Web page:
The government’s eight-month operating surplus was bigger than expected, primarily because it didn’t spend as much as it anticipated, which helped offset a smaller company tax take than forecast. 

The operating balance before gains and losses (obegal) was a surplus of $2.25 billion in the eight months ended Feb. 28, more than the $1.91 billion projected in the Treasury’s December half-year economic and fiscal update forecasts, though down from the $2.85 billion surplus a year earlier.

Core Crown spending shrank 7.4 percent to $56.15 billion from a year earlier, and was $713 million below expectations, with some $200 million of predicted education spending not occurring because of demand-driven factors and a further $200 million of welfare benefits and impaired Crown receivables below forecast. 

The Crown’s tax take rose 5.9 percent to $53.87 billion, some $137 million below forecast. Corporate taxation was about $400 million short of expectations, largely due to provisional tax estimates and assessments coming in below forecast. Bigger than expected customs and excise duties helped bridge the gap. 

“The accounts show spending is stable, highlighting the government’s careful fiscal management, with core Crown expenses below forecast,” Finance Minister Grant Robertson said in a statement. “The government will continue to keep a careful watch on spending, while making the important investments in our economy and society.”

Robertson will unveil his well-being budget on May 31, with the coalition fixated on levelling what they claim is an unequal playing field by offering targeted support.

Transfers and subsidies rose to $18.32 billion in the eight months through February from $16.53 billion a year earlier, but were still $132 million below expectations. Treasury officials had anticipated higher KiwiSaver subsidies and more spending on official development assistance in its foreign aid programme.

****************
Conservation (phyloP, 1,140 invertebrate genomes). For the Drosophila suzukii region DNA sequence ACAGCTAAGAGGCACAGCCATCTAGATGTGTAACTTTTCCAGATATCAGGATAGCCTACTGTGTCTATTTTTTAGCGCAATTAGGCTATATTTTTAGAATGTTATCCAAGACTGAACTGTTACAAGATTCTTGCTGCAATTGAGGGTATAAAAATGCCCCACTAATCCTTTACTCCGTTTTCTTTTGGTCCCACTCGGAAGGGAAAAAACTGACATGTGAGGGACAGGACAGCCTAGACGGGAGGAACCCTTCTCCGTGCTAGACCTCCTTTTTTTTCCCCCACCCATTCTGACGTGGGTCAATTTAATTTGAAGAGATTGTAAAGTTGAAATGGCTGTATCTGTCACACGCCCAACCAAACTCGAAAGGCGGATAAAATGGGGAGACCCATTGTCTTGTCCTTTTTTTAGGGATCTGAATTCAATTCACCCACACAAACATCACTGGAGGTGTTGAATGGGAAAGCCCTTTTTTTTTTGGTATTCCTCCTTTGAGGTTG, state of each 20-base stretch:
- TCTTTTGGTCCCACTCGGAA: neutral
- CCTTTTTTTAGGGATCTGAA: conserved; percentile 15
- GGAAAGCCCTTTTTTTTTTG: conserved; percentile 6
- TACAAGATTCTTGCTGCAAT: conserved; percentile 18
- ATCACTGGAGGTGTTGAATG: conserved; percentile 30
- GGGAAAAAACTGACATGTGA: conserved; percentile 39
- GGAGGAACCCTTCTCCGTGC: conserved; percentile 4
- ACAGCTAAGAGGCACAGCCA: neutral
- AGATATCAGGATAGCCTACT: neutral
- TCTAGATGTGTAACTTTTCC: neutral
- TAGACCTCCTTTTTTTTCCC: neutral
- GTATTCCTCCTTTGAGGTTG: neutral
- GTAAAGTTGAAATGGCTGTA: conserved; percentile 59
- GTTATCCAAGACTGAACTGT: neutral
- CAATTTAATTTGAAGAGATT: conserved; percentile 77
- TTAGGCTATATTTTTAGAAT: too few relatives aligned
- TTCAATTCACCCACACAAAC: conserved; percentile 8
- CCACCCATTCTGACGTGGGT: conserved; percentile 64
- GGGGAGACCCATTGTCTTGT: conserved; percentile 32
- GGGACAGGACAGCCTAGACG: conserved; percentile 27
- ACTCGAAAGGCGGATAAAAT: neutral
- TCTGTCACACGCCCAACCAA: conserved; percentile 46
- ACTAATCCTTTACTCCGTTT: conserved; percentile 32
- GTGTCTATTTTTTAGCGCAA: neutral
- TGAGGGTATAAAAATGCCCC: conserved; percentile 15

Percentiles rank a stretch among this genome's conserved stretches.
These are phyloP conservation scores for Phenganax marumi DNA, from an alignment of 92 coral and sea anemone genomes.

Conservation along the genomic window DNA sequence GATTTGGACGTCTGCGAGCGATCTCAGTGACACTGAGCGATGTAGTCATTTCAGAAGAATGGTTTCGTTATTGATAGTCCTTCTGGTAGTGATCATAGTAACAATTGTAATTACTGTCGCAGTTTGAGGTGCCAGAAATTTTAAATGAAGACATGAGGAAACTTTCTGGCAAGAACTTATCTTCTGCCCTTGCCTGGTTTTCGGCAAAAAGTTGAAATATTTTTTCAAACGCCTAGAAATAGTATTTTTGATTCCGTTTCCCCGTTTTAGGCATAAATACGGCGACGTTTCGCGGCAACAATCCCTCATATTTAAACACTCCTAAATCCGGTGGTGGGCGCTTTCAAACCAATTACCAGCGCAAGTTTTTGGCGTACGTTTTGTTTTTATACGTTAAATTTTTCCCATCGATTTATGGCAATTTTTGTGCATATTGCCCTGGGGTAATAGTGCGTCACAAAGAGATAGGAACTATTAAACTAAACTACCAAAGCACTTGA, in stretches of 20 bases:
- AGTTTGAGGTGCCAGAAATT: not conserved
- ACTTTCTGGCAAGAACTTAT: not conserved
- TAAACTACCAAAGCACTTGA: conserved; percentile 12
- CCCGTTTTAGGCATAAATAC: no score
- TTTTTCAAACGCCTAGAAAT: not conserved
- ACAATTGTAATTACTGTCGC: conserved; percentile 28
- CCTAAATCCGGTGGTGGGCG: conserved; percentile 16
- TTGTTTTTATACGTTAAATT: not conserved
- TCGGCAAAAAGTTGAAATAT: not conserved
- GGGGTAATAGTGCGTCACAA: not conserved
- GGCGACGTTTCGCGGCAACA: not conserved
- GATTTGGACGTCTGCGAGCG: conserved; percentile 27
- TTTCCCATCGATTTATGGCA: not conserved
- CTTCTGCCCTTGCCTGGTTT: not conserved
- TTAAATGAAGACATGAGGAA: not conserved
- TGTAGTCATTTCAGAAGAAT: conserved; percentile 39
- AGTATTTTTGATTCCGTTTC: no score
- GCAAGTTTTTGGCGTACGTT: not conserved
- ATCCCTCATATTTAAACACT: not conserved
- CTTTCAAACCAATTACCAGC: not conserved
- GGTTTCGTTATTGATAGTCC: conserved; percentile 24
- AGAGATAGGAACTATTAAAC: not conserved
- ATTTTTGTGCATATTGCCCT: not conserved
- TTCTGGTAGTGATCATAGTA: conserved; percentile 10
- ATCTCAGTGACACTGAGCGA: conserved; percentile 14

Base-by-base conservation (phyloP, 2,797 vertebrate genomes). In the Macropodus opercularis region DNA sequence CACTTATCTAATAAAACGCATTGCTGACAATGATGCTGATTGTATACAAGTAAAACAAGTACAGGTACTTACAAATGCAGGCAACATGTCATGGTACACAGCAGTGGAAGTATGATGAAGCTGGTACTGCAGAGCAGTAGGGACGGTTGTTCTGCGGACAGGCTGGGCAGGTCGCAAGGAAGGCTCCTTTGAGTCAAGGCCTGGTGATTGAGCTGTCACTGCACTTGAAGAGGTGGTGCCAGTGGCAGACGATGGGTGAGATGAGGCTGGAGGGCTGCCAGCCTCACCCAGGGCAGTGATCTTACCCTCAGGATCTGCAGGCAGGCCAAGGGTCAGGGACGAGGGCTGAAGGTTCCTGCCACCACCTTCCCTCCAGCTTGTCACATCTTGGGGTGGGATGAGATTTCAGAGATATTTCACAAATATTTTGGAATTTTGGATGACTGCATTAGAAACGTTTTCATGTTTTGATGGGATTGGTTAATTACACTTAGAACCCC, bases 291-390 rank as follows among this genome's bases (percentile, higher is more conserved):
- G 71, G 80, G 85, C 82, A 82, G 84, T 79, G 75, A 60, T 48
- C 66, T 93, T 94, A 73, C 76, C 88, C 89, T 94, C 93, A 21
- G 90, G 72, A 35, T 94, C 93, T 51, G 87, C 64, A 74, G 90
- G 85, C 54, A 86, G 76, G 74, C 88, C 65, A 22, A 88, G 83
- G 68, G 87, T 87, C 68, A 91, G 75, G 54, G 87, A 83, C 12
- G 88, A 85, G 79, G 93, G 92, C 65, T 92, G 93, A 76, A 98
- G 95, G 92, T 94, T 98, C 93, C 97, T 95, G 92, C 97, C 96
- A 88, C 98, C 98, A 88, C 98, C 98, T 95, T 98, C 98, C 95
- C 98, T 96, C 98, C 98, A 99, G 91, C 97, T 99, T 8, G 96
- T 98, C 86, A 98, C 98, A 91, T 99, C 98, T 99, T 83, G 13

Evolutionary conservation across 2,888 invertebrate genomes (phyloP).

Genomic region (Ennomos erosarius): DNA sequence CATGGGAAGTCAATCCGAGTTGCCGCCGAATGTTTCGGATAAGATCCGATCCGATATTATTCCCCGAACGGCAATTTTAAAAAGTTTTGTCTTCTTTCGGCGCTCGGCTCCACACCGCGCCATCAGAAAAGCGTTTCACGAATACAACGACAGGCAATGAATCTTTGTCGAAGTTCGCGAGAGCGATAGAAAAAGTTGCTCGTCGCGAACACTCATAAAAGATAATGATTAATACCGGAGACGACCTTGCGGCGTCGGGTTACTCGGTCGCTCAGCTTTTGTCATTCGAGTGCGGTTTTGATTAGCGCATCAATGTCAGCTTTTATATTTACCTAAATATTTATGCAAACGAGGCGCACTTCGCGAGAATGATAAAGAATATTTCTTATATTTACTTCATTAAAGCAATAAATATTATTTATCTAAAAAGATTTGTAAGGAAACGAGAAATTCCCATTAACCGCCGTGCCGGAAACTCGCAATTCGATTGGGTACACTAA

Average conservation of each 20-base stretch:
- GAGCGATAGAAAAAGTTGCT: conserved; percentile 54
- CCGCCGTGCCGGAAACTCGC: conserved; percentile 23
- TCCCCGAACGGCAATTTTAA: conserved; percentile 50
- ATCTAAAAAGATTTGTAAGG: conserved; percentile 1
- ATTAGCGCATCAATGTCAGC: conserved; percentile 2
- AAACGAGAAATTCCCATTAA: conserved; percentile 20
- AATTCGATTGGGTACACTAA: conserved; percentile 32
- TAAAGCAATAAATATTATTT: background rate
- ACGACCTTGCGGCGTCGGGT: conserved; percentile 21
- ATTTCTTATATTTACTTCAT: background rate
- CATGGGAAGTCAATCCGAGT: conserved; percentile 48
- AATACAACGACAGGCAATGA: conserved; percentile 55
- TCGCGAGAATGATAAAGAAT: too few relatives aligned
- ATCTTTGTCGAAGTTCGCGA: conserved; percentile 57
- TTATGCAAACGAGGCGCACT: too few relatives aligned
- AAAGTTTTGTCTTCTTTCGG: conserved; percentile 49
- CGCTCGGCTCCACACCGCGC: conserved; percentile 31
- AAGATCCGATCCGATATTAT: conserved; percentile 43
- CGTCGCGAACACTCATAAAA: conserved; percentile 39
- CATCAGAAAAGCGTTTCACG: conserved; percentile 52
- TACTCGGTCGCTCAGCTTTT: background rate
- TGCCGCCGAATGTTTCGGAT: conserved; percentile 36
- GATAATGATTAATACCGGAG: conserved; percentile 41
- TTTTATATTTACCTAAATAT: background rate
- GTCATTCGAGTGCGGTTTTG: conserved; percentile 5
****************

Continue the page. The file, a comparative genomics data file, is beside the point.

The accounts show smaller net debt than forecast at $59.85 billion, or 20.4 percent of gross domestic product, compared to $59.74 billion, or 21.2 percent of GDP, a year earlier. 

The residual cash deficit of $1.89 billion was in line with forecasts. Still, the Crown’s cash flow statements show capital spending of $6.89 billion was $2.68 billion below expectations, including an $879 million underspend on the purchase of physical assets at $5.7 billion. 

The government last year flagged a $42 billion capital spending programme over five years to rebuild ageing and inadequate infrastructure. It’s forecasting a $10.67 billion spend on physical assets for the year ending June 30, up from $7.67 billion a year earlier. 

The Crown’s operating balance was a deficit of $1.85 billion, compared to a forecast surplus of $1.91 billion. Changes in the discount rates used to calculate ACC’s long-term claims and the Government Superannuation Fund’s long-term liabilities and unfavourable shifts in exchange rates led to $4.2 billion of losses. 

The Crown’s net worth was $128.25 billion, or 43.7 percent of GDP, below the $132.35 billion forecast, due to the operating deficit. 

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